Surviving a Lion Attack

7 10 2014

Tuesday Re-mix:

Be alert and of sober mind. Your enemy the devil prowls around like a roaring lion looking for someone to devour.  1 Peter 5:8

Want a chuckle for today?  Check out this Wiki article on 7 steps to survive a lion attack.  Yeh, I’m not altogether certain about those seven steps.  I have a question or two about them.  For starters, do I try to recall these steps before I wet my pants or after?

I love that Peter uses this illustration to make his point about our enemy.  It is perfect for so many reasons.

Consider, for example, how a lioness hunts.  She is capable of following a herd of animals for days, even weeks, stalking and studying.  She watches to learn which of the members are the weakest and the most likely to fall behind the rest of the herd.  You see, when it comes to lion attacks, there is protection in the herd.  The lioness watches for lame or young or otherwise “slower” members of the herd who are more likely to make decisions that tend to “distance” them from the herd…decisions that might make the protection of the herd more and more tenuous.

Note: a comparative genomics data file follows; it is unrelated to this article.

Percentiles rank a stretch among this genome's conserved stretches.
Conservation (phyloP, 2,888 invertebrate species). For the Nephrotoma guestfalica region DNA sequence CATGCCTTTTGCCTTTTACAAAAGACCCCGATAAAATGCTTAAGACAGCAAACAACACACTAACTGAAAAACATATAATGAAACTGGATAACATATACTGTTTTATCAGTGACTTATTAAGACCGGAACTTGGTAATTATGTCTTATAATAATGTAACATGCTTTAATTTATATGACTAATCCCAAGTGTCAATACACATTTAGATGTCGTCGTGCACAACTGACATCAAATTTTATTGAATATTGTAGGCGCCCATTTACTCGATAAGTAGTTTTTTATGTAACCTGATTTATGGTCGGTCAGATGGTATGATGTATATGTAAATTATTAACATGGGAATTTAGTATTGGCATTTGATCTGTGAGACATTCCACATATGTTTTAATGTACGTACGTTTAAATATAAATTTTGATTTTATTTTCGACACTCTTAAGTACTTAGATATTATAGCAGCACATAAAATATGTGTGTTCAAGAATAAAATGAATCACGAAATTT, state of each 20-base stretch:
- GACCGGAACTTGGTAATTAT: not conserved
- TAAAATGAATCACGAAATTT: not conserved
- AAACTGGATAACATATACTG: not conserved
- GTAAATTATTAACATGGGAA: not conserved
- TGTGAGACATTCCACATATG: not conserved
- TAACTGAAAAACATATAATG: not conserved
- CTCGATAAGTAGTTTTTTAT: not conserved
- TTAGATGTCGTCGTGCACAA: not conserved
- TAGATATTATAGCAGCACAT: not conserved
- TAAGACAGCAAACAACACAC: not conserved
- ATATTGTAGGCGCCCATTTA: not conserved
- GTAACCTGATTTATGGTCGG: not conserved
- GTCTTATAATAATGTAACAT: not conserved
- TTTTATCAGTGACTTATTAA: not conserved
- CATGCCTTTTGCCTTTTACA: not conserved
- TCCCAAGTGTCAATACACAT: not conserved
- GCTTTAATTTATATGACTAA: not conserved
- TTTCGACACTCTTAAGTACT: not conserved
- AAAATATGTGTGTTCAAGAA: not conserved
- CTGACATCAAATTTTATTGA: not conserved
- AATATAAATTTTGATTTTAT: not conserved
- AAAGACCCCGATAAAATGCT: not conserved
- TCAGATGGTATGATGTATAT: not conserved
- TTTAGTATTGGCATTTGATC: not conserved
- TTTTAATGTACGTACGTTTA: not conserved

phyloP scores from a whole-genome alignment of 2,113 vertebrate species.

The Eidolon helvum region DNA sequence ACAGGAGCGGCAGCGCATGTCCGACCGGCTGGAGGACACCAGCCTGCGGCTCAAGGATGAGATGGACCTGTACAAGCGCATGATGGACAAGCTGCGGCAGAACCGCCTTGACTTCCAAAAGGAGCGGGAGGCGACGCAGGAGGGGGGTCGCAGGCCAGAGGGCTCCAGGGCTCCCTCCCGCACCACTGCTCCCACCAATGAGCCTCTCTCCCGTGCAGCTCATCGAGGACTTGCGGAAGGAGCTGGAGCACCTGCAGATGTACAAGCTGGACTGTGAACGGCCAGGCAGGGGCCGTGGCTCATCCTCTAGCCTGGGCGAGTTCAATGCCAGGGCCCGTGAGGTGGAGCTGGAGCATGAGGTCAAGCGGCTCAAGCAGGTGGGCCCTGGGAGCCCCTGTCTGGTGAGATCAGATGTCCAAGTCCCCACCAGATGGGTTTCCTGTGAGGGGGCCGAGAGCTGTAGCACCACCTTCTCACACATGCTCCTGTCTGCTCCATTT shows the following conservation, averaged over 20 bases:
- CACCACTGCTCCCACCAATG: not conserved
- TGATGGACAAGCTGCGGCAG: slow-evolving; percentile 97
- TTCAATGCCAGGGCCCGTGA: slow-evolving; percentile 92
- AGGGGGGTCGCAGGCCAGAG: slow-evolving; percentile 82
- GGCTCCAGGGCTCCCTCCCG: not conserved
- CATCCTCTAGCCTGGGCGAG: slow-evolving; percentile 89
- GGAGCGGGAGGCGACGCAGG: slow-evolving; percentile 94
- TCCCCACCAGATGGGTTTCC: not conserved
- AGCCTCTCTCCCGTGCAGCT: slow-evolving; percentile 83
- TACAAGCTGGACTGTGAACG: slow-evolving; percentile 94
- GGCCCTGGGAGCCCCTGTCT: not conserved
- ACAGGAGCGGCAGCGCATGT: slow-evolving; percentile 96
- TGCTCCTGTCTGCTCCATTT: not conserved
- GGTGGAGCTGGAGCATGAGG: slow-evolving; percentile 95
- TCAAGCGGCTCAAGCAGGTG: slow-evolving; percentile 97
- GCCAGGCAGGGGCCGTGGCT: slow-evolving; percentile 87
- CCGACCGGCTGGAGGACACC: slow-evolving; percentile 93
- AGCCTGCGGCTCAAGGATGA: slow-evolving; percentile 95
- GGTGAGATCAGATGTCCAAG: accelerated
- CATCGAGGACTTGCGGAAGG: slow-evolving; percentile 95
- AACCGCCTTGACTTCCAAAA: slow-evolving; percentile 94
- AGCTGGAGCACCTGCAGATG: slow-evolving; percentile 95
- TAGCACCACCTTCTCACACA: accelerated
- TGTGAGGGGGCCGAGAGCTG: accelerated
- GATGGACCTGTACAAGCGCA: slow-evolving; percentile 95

The same is true of our enemy.  He watches the church (the “herd”)…stalking and learning.  He watches for those members most likely to distance themselves from the church…most likely to forsake the spiritual protection of God’s people.  You see, being created for community means we actually need each other’s diligent protection against the schemes of our enemy.  We really must let friends get close enough to us to protect us.  We  must make arrangements with brothers and sisters who will love us enough to ask us some hard questions about our choices.  That, my friend, is what “accountability” means.

My friend, Frank Pretorius (in Cape Town, South Africa) sent me this video.  Granted, it is a leopard and not a lion.  But otherwise, it is the perfect picture of what spiritual accountability looks like…

Is that awesome or what?  As an illustration, it begs some important questions about the spiritual accountability in your own life.  When it comes to lion attacks, who’s got your back?  With whom have you already made arrangements for accountability?  Whom have you granted permission to ask you hard questions about your choices?  You see, when you experience your next lion attack, you can either trust Wiki or you can trust your friends.  And I don’t have a single video of Wiki saving someone’s life.

© Blake Coffee
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